The Trillion Dollar EV Bubble Just Burst

And it's about time...

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Electric Vehicles took the world by storm, as every major manufacturer desperately raced to keep up with Tesla over the past decade.

Governments stated EVs were the future, and that by 2030 every single new car sold would have to leave internal combustion engines behind forever.

And at first, many thought everything was okay, as those buying electric vehicles were the early adopters, obsessed with the technology and willing to overlook their many flaws.

But now that the market has continued to evolve, ordinary people are buying EVs, not just those excited about the products, and this has resulted in a collapse of demand across the entire world for them.

The simple fact is, these cars are not as good as our governments would have us believe. Most people don’t want to deal with range-anxiety, they don’t want to queue for 40 minutes to recharge their batteries, and they certainly don’t want to lose 50% of the value of their car over their first year of ownership.

In the United Kingdom, 8 of the 10 most depreciating cars are EVs, as the market is simply too soft for the huge amount of volume manufacturers insisted on pushing out.

And now, we’re seeing this impact the businesses at the forefront of their drive to secure their futures.

Tesla’s sales in China have fallen by 18% over the last year. In the US they had seen growth every single year since 2016, but quarter 1 of 2024 saw deliveries fall by 37,000 compared to one year prior.

10,000 staff have been axed, and Tesla’s stock price has fallen to it’s lowest level in well over a year. Every single Cybertruck sold has had to be recalled, and problems do not appear to be stopped any time soon.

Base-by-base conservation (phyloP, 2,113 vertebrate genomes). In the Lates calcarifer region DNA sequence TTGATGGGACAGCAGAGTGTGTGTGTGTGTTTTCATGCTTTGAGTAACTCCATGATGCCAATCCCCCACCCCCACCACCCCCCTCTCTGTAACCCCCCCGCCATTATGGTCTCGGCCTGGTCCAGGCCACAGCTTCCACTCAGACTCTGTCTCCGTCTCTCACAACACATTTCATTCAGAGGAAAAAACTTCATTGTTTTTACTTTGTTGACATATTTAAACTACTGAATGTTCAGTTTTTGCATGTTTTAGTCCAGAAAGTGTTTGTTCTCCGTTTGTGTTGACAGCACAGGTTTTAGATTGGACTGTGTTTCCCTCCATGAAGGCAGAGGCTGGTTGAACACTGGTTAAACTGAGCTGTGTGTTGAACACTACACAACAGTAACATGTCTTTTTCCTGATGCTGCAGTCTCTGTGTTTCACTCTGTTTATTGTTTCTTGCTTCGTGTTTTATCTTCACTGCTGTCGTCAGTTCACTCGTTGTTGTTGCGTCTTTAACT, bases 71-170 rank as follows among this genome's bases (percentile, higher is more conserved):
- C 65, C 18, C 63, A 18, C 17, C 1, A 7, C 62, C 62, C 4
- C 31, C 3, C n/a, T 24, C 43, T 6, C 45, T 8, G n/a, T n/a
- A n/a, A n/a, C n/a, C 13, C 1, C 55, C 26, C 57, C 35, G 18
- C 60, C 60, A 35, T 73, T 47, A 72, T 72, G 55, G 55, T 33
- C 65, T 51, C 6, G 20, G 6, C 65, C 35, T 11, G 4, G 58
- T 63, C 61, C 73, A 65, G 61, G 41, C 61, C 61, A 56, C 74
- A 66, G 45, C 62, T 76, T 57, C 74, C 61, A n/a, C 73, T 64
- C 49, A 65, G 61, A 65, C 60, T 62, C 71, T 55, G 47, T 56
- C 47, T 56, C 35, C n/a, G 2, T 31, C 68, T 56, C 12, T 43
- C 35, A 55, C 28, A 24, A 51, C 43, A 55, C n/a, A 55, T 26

But the problems aren’t just limited to Tesla. Ford announced that it’s been losing $100,000 for every single EV it sells, and so it too has decided to cut production.

Whilst this isn’t suprisingly to petrol heads and anyone who might’ve owned an EV, governments are certainly panicking at this development.

Every major country has been competing for social justice points by claiming as aggressive “greenification” policies as possible, with the UK leading the pack claiming that it will be illegal to sell a normal vehicle in 2030.

But it is clear. The average consumer does not want an EV. And this is despite the massive tax breaks, credits and subsidies thrown at these vehicles in an attempt to get them to move.

Bad news for Tesla and other EV companies, but good for the average person who just wants to be left alone, and allowed to buy a car that fits their needs and circumstances.

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Ring 一 Acquired by Amazon for $1.2B

Nest 一 Acquired by Google for $3.2B

If you missed out on these spectacular early investments in the Smart Home space, here’s your chance to grab hold of the next one.

RYSE is a tech firm poised to dominate the Smart Shades market (growing at an astonishing 55% annually), and their public offering of shares priced at just $1.50 has opened. 

They have generated over 20X growth in share price for early shareholders, with significant upside remaining as they just launched in over 100 Best Buy stores.

Retail distribution was the main driver behind the acquisitions of both Ring and Nest, and their exclusive deal with Best Buy puts them in pole position to dominate this burgeoning industry.

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